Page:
The problem in Philadelphia is Andy Reid. And anyone who really pays attention to football knows that.
So. What do we know about the Saints?
Well, first of all, we know that the Falcons are going to kill us. This miniature rally, in which the Saints have won three out of four games, is coming to an end next week. Matt Ryan ain’t Michael Vick, and Mike Smith ain’t Andy Reid, and the Falcons are pissed at the Saints. After the way Brees carved them up last December on the way to setting the NFL record for passing yards in a season, they would like nothing better than to humiliate us in our own home.
And if we play the way we’ve played for the past eight games, that’s exactly what they’ll do.
A lot of people would have you believe that some sort of miniature light came on last night for Spagnuolo’s defense. After all, we had seven sacks. We forced two turnovers—one of them was actually an interception, and the no-catching motherfucker who actually caught it actually turned it into a score! (Darren Sharper did not look impressed.) We stopped the Eagles cold in the red zone, allowing only six points on five trips. And even though we gave up more than 400 yards for the eighth straight game, a lot of that was in garbage time, when the game was already decided. It’s points that matter, right?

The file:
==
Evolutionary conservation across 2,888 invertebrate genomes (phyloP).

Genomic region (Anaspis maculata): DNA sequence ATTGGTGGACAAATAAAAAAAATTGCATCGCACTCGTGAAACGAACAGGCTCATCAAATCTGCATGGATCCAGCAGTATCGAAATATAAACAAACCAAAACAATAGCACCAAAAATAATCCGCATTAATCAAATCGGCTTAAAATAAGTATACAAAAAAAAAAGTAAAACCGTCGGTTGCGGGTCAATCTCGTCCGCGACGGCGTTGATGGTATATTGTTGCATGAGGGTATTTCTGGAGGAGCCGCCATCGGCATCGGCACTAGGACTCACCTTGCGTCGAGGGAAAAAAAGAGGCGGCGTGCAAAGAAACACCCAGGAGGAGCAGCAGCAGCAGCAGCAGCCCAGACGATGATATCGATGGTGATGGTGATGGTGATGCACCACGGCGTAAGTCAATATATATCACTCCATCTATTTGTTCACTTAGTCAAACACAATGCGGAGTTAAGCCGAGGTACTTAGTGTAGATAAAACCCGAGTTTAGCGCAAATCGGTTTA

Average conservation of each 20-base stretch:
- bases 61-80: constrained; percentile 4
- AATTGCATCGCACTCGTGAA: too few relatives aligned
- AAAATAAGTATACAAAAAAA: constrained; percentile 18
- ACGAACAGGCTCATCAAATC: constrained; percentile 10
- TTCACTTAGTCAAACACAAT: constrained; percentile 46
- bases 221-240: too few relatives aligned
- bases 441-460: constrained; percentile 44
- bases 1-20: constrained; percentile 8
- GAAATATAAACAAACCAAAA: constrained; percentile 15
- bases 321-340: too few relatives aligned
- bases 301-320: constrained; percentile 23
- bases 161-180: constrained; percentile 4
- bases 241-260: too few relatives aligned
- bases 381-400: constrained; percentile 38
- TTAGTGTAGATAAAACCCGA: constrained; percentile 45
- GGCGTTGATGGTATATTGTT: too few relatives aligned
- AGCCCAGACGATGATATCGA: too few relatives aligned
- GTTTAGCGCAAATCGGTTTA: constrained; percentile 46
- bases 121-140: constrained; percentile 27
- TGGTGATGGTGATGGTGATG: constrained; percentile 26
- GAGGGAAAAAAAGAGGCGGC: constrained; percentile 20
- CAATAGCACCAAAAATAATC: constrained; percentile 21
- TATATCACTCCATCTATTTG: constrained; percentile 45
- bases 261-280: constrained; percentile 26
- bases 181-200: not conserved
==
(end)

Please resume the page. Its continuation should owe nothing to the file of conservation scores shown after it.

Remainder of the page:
Don’t fall for that stat shit: watch the damn game. Watch how the Eagles gashed us for almost eight yards a carry. Watch how Saints defenders, time and again, missed tackles, got caught out of position, took bad angles, and were manhandled on running plays by an offensive line that may be as historically bad as the Saints’ defense. At times, it seemed our “defenders” were simply escorting a Philadelphia ball carrier down the field. I swear that once I saw Patrick Robinson turn tail and run away. The ever-canny Jeff Duncan called this “their most complete performance of the season,” but he didn’t specify. Complete what? The defense fell into a cesspool…but they didn’t drown, so it was a good day?
The Saints won because Philadephia lost, and Philadelphia lost because they were epically pathetic…because they played like an Andy Reid-coached mob instead of a team. And the Saints won only because, for once, their own defensive suckitude was more than matched by the opposing offense. That isn’t a trend: it’s an outlier. And the problem isn’t that Spagnuolo’s scheme is too complicated for the poor waifs of New Orleans, ego-bruised as they are from being buggered by Roger Goodell. No, I was wrong about that, and so was Wang. No scheme will either help or hurt this defense, because their problem is simply that they’re playing like a bunch of pansies. Their problem is either that they’re not very good at contact, or that they’re downright afraid of it. And until Spags corrects their reluctance to smack the shit out of the other guys, the other guys are going to continue to smack the shit out of us.
In looking at the remaining schedule, I can see us having a reasonable chance of beating the Raiders, the Bucs, the Cowboys, and the Panthers. That puts us at 7-9. So at least we have a new rallying cry: “7-9, bitches! We got this!”
And then in the offseason, we burn this defense to the ground.